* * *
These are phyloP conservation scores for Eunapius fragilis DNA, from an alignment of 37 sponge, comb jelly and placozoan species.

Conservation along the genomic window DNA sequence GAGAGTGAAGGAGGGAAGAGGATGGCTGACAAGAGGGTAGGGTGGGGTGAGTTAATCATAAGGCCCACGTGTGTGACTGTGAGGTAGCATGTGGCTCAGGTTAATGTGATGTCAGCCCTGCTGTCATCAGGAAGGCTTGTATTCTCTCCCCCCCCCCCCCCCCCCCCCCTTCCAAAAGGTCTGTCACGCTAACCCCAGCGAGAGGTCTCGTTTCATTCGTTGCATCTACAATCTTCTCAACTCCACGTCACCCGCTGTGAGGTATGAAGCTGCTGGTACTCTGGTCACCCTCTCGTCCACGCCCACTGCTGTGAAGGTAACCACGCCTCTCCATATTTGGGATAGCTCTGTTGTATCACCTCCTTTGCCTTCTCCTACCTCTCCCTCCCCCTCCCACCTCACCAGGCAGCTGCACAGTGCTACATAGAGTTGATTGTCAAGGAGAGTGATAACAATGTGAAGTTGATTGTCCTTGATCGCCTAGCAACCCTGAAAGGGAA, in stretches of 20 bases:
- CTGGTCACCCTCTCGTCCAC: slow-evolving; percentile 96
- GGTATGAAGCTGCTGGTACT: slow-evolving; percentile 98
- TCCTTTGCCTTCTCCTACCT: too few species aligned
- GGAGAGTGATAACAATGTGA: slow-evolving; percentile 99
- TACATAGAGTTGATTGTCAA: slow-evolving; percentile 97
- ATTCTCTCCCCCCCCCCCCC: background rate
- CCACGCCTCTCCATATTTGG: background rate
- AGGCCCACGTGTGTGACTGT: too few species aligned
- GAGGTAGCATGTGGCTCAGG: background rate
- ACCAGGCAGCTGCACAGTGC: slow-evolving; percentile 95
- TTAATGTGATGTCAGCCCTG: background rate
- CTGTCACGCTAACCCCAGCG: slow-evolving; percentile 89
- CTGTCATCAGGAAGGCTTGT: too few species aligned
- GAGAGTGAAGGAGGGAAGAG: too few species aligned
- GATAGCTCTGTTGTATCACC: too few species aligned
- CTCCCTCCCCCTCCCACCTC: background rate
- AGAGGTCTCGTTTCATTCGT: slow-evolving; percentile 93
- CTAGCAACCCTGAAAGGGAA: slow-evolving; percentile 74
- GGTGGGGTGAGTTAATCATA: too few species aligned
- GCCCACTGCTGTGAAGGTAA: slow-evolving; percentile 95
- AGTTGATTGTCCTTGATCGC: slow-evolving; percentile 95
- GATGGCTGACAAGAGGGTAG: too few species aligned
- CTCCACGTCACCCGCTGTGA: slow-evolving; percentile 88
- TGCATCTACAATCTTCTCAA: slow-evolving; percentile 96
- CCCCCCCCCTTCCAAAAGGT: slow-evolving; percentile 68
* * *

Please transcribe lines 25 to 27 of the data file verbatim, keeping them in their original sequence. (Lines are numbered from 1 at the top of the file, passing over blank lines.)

- CTCCACGTCACCCGCTGTGA: slow-evolving; percentile 88
- TGCATCTACAATCTTCTCAA: slow-evolving; percentile 96
- CCCCCCCCCTTCCAAAAGGT: slow-evolving; percentile 68